Craving Chinese food this Hanukkah? 5 simple recipes

Josefin Dolsten, JTA

(Upper left, clockwise: Molly Yeh, Samantha Mattox, Amy Kritzer, Whitney Fisch)

(Upper left, clockwise: photos by Molly Yeh, Samantha Mattox, Amy Kritzer, Whitney Fisch)

The first night of Hanukkah falls on Dec. 24 this year, but don’t fret: You don’t have to choose between the family Hanukkah party and the time-honored tradition of eating Chinese food on Christmas Eve.

Instead, why not take advantage of this calendrical coincidence and embrace both customs? We’ve compiled some delicious, Chinese-inspired dishes that you can make at home, and you can serve them alongside more traditional Hanukkah treats, such as latkes and jelly doughnuts.

These recipes are so delicious, they may make you wonder why Hanukkah, Christmas and Chinese food don’t go together every year.

Green onions and chili flakes give this scallion-filled challah a Chinese (and very tasty) twist that’s so enticing you may find yourself making it long after Hanukkah. In fact, the scallion-pancake inspired bread is the perfect way to start off Shabbat dinner during the Festival of Lights.

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Scallion challah (Molly Yeh)

Scallion challah (Molly Yeh)

This baked sweet and sour chicken is so simple to make, you might feel like you just ordered takeout from your favorite Chinese place. Baked directly on the bone, it’s tangy and sticky — we dare you not to take a bite before your guests arrive.

Baked sweet and sour chicken (Samantha Mattox)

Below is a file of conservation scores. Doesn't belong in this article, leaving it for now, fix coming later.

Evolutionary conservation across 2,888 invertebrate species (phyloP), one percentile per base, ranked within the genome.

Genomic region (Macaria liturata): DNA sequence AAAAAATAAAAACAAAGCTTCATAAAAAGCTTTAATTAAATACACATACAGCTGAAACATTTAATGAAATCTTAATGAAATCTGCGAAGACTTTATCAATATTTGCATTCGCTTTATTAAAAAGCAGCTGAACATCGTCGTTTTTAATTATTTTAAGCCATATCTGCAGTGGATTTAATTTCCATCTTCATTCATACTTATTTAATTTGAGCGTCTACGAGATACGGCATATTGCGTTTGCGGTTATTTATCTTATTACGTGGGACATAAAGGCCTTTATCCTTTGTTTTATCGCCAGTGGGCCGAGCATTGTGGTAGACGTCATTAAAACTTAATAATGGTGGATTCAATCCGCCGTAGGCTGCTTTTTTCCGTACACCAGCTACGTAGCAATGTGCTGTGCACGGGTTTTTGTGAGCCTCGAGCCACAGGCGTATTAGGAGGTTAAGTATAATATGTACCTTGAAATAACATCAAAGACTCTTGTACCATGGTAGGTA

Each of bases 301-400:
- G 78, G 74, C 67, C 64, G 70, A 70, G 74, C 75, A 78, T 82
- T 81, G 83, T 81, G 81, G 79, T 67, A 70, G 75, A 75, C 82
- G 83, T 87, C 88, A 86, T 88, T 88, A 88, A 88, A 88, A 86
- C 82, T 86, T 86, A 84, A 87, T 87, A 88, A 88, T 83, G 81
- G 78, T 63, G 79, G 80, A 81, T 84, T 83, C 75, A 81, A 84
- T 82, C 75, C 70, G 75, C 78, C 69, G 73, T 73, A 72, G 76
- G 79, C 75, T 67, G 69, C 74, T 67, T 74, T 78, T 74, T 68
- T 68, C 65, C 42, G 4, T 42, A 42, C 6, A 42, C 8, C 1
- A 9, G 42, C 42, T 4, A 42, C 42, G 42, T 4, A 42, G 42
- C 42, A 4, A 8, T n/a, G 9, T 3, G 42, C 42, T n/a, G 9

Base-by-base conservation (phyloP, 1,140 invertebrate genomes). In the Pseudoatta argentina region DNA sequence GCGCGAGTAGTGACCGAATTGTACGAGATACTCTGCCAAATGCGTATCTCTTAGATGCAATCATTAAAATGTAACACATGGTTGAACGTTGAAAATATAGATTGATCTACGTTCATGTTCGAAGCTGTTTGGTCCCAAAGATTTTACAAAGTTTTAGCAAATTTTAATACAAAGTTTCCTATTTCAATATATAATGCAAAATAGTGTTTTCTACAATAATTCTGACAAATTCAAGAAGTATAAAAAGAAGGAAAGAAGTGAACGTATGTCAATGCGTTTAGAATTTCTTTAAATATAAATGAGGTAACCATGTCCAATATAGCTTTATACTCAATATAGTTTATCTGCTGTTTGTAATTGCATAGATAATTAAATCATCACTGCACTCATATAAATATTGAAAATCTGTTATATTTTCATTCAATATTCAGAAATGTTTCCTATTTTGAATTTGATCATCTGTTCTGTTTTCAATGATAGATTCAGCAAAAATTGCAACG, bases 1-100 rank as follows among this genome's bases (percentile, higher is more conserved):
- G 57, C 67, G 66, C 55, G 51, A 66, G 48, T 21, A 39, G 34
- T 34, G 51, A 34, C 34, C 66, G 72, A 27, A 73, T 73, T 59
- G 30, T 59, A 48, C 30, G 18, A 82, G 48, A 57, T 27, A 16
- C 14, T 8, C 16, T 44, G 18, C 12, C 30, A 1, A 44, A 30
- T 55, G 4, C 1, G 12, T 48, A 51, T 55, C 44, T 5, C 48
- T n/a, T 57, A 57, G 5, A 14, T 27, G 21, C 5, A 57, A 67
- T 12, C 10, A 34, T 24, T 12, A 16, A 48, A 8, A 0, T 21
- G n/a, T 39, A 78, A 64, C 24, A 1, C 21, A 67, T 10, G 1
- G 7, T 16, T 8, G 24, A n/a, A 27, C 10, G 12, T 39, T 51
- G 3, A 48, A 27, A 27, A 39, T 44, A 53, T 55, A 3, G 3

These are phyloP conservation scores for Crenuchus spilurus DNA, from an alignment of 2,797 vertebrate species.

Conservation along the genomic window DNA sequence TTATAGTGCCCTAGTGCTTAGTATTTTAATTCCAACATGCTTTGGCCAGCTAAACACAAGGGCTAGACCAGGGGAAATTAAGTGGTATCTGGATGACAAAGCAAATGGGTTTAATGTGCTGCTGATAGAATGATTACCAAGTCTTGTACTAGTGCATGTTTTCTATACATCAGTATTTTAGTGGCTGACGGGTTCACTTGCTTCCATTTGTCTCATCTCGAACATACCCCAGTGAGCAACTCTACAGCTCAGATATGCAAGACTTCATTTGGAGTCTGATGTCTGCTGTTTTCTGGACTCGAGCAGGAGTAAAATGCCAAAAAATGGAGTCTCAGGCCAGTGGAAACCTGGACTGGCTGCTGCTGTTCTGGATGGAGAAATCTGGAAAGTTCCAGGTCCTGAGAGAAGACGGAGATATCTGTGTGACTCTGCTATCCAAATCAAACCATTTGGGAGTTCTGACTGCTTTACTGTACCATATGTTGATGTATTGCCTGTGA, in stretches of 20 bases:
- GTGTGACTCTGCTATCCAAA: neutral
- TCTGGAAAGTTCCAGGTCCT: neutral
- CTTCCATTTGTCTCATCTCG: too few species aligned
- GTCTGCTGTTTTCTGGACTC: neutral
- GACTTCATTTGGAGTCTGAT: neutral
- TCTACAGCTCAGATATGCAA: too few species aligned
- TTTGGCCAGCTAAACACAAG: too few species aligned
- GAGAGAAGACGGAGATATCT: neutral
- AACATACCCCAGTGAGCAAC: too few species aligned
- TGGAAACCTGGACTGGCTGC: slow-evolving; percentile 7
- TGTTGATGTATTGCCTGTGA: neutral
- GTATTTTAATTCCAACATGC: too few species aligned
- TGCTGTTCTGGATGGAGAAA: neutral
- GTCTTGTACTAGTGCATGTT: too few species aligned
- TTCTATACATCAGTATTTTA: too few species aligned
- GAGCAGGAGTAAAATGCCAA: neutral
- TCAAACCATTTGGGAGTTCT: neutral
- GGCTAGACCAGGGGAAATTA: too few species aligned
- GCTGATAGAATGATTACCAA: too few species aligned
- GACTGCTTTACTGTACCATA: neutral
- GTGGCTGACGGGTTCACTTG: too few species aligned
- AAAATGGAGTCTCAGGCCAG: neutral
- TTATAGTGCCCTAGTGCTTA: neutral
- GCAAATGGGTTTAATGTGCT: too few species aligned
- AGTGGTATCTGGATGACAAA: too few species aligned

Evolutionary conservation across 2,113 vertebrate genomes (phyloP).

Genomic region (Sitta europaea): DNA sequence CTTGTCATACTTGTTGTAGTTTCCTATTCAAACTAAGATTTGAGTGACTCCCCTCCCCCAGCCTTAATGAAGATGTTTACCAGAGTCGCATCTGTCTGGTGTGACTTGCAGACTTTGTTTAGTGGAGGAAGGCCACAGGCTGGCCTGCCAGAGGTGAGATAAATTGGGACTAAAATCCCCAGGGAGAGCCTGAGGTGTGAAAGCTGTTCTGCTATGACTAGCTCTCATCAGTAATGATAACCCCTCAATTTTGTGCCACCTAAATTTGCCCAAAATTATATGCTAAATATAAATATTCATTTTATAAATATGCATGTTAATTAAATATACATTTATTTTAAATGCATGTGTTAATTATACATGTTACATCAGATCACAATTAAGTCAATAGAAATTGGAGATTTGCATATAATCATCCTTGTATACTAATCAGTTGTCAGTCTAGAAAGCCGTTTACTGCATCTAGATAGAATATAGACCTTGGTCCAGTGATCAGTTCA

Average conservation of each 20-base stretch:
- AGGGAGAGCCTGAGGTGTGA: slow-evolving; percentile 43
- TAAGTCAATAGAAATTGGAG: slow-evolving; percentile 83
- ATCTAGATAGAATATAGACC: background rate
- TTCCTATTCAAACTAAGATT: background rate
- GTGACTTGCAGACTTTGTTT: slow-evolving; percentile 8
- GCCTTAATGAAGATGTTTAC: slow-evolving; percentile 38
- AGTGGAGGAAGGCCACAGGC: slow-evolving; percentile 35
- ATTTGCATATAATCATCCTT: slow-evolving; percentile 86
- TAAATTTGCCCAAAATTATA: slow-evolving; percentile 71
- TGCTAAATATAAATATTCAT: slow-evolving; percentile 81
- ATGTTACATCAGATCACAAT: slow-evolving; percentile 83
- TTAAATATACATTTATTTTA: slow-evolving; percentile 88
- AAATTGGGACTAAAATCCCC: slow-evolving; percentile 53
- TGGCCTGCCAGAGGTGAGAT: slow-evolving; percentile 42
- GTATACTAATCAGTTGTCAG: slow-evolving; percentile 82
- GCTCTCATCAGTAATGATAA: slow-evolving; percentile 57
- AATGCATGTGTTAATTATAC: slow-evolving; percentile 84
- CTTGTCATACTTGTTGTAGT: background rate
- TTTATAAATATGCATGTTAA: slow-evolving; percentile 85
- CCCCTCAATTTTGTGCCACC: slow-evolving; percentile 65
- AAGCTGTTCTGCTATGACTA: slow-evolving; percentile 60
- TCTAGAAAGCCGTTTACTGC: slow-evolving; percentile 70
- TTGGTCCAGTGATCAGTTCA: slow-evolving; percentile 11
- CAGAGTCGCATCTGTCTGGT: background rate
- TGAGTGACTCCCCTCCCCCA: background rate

Baked sweet and sour chicken (Samantha Mattox)

This is a Jewish twist on a decidedly unkosher classic: crab rangoon. This lox and schmear rangoon, however, cleverly swaps the shellfish for smoked salmon, and throws in some cream cheese for good, creamy measure. Fry until golden — then try and eat just one.

Lox and schmear rangoon (Amy Kritzer)

Lox and schmear rangoon (Amy Kritzer)

Fortune cookie cupcakes will leave you not only with a sweet taste but words of wisdom. Follow this simple recipe for vanilla almond cupcakes with chocolate frosting or pop the fortune cookies atop your favorite cupcakes.

Fortune cookie cupcakes (Samantha Mattox)

Fortune cookie cupcakes (Samantha Mattox)

If you are looking to branch out beyond Chinese food, these ramen latkes with sriracha mayo won’t disappoint. Warning: You may not want to go back to regular potato pancakes after eating this crispy, spicy creation.

Ramen latkes with sriracha mayo (Whitney Fisch)

Ramen latkes with sriracha mayo (Whitney Fisch)

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